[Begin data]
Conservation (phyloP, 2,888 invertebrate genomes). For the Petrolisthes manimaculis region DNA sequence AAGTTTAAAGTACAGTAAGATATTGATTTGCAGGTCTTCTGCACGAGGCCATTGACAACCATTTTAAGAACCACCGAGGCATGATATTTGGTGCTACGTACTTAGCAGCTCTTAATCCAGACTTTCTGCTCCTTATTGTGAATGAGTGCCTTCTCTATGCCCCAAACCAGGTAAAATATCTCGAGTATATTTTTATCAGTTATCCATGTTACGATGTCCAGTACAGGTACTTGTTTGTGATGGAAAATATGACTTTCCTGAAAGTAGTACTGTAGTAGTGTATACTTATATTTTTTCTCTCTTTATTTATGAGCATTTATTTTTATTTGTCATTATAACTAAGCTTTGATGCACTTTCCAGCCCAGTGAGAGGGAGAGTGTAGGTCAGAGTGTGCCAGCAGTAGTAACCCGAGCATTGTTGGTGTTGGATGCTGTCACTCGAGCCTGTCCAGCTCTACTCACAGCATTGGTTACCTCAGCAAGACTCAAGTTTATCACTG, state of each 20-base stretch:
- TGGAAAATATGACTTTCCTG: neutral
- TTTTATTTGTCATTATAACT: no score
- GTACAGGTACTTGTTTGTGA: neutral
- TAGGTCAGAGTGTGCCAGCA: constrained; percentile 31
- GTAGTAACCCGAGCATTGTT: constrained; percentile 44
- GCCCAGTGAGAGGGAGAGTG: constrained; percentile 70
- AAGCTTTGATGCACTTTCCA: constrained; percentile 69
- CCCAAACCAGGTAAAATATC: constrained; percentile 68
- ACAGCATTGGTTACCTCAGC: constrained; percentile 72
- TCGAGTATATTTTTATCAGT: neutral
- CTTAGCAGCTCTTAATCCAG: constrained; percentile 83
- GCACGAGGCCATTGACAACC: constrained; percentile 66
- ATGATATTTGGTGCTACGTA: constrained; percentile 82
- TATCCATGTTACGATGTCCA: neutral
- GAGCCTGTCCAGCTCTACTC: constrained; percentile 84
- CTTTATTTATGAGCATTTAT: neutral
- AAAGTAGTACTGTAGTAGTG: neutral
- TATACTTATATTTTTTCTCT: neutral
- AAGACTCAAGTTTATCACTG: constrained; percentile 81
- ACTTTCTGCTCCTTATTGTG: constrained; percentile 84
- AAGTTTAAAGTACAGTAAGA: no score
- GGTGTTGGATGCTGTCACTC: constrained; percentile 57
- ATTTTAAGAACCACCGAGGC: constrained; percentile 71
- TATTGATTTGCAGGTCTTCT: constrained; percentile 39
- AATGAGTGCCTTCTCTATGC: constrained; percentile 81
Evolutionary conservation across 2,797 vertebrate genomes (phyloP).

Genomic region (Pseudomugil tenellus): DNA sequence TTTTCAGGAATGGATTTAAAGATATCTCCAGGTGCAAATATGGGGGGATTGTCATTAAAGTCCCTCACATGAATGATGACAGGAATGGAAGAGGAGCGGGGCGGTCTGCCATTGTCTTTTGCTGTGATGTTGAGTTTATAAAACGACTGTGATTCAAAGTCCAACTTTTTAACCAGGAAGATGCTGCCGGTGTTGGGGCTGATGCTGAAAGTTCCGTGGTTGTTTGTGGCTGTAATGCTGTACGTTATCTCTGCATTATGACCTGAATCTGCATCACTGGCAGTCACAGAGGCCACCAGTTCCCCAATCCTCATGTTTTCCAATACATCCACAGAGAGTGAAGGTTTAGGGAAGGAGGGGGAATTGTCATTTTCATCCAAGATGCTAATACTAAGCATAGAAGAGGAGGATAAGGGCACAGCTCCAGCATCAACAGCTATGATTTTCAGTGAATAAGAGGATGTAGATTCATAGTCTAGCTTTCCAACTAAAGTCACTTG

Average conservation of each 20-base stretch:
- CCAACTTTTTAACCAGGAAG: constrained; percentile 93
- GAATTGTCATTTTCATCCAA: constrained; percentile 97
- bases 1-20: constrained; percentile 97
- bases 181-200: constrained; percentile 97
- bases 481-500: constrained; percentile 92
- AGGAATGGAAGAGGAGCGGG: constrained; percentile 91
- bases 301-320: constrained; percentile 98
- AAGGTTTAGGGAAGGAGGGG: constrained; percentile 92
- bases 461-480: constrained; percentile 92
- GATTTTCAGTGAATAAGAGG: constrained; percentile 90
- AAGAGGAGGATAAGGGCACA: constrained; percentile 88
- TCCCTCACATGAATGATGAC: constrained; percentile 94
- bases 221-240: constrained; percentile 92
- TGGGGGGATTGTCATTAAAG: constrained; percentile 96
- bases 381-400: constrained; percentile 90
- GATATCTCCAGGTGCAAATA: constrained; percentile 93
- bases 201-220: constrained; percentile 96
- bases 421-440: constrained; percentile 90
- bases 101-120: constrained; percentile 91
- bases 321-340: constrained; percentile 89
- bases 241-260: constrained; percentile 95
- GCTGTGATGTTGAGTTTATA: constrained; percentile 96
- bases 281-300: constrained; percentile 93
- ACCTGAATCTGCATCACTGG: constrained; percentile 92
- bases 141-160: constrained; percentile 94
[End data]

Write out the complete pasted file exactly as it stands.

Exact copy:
Conservation (phyloP, 2,888 invertebrate genomes). For the Petrolisthes manimaculis region DNA sequence AAGTTTAAAGTACAGTAAGATATTGATTTGCAGGTCTTCTGCACGAGGCCATTGACAACCATTTTAAGAACCACCGAGGCATGATATTTGGTGCTACGTACTTAGCAGCTCTTAATCCAGACTTTCTGCTCCTTATTGTGAATGAGTGCCTTCTCTATGCCCCAAACCAGGTAAAATATCTCGAGTATATTTTTATCAGTTATCCATGTTACGATGTCCAGTACAGGTACTTGTTTGTGATGGAAAATATGACTTTCCTGAAAGTAGTACTGTAGTAGTGTATACTTATATTTTTTCTCTCTTTATTTATGAGCATTTATTTTTATTTGTCATTATAACTAAGCTTTGATGCACTTTCCAGCCCAGTGAGAGGGAGAGTGTAGGTCAGAGTGTGCCAGCAGTAGTAACCCGAGCATTGTTGGTGTTGGATGCTGTCACTCGAGCCTGTCCAGCTCTACTCACAGCATTGGTTACCTCAGCAAGACTCAAGTTTATCACTG, state of each 20-base stretch:
- TGGAAAATATGACTTTCCTG: neutral
- TTTTATTTGTCATTATAACT: no score
- GTACAGGTACTTGTTTGTGA: neutral
- TAGGTCAGAGTGTGCCAGCA: constrained; percentile 31
- GTAGTAACCCGAGCATTGTT: constrained; percentile 44
- GCCCAGTGAGAGGGAGAGTG: constrained; percentile 70
- AAGCTTTGATGCACTTTCCA: constrained; percentile 69
- CCCAAACCAGGTAAAATATC: constrained; percentile 68
- ACAGCATTGGTTACCTCAGC: constrained; percentile 72
- TCGAGTATATTTTTATCAGT: neutral
- CTTAGCAGCTCTTAATCCAG: constrained; percentile 83
- GCACGAGGCCATTGACAACC: constrained; percentile 66
- ATGATATTTGGTGCTACGTA: constrained; percentile 82
- TATCCATGTTACGATGTCCA: neutral
- GAGCCTGTCCAGCTCTACTC: constrained; percentile 84
- CTTTATTTATGAGCATTTAT: neutral
- AAAGTAGTACTGTAGTAGTG: neutral
- TATACTTATATTTTTTCTCT: neutral
- AAGACTCAAGTTTATCACTG: constrained; percentile 81
- ACTTTCTGCTCCTTATTGTG: constrained; percentile 84
- AAGTTTAAAGTACAGTAAGA: no score
- GGTGTTGGATGCTGTCACTC: constrained; percentile 57
- ATTTTAAGAACCACCGAGGC: constrained; percentile 71
- TATTGATTTGCAGGTCTTCT: constrained; percentile 39
- AATGAGTGCCTTCTCTATGC: constrained; percentile 81
Evolutionary conservation across 2,797 vertebrate genomes (phyloP).

Genomic region (Pseudomugil tenellus): DNA sequence TTTTCAGGAATGGATTTAAAGATATCTCCAGGTGCAAATATGGGGGGATTGTCATTAAAGTCCCTCACATGAATGATGACAGGAATGGAAGAGGAGCGGGGCGGTCTGCCATTGTCTTTTGCTGTGATGTTGAGTTTATAAAACGACTGTGATTCAAAGTCCAACTTTTTAACCAGGAAGATGCTGCCGGTGTTGGGGCTGATGCTGAAAGTTCCGTGGTTGTTTGTGGCTGTAATGCTGTACGTTATCTCTGCATTATGACCTGAATCTGCATCACTGGCAGTCACAGAGGCCACCAGTTCCCCAATCCTCATGTTTTCCAATACATCCACAGAGAGTGAAGGTTTAGGGAAGGAGGGGGAATTGTCATTTTCATCCAAGATGCTAATACTAAGCATAGAAGAGGAGGATAAGGGCACAGCTCCAGCATCAACAGCTATGATTTTCAGTGAATAAGAGGATGTAGATTCATAGTCTAGCTTTCCAACTAAAGTCACTTG

Average conservation of each 20-base stretch:
- CCAACTTTTTAACCAGGAAG: constrained; percentile 93
- GAATTGTCATTTTCATCCAA: constrained; percentile 97
- bases 1-20: constrained; percentile 97
- bases 181-200: constrained; percentile 97
- bases 481-500: constrained; percentile 92
- AGGAATGGAAGAGGAGCGGG: constrained; percentile 91
- bases 301-320: constrained; percentile 98
- AAGGTTTAGGGAAGGAGGGG: constrained; percentile 92
- bases 461-480: constrained; percentile 92
- GATTTTCAGTGAATAAGAGG: constrained; percentile 90
- AAGAGGAGGATAAGGGCACA: constrained; percentile 88
- TCCCTCACATGAATGATGAC: constrained; percentile 94
- bases 221-240: constrained; percentile 92
- TGGGGGGATTGTCATTAAAG: constrained; percentile 96
- bases 381-400: constrained; percentile 90
- GATATCTCCAGGTGCAAATA: constrained; percentile 93
- bases 201-220: constrained; percentile 96
- bases 421-440: constrained; percentile 90
- bases 101-120: constrained; percentile 91
- bases 321-340: constrained; percentile 89
- bases 241-260: constrained; percentile 95
- GCTGTGATGTTGAGTTTATA: constrained; percentile 96
- bases 281-300: constrained; percentile 93
- ACCTGAATCTGCATCACTGG: constrained; percentile 92
- bases 141-160: constrained; percentile 94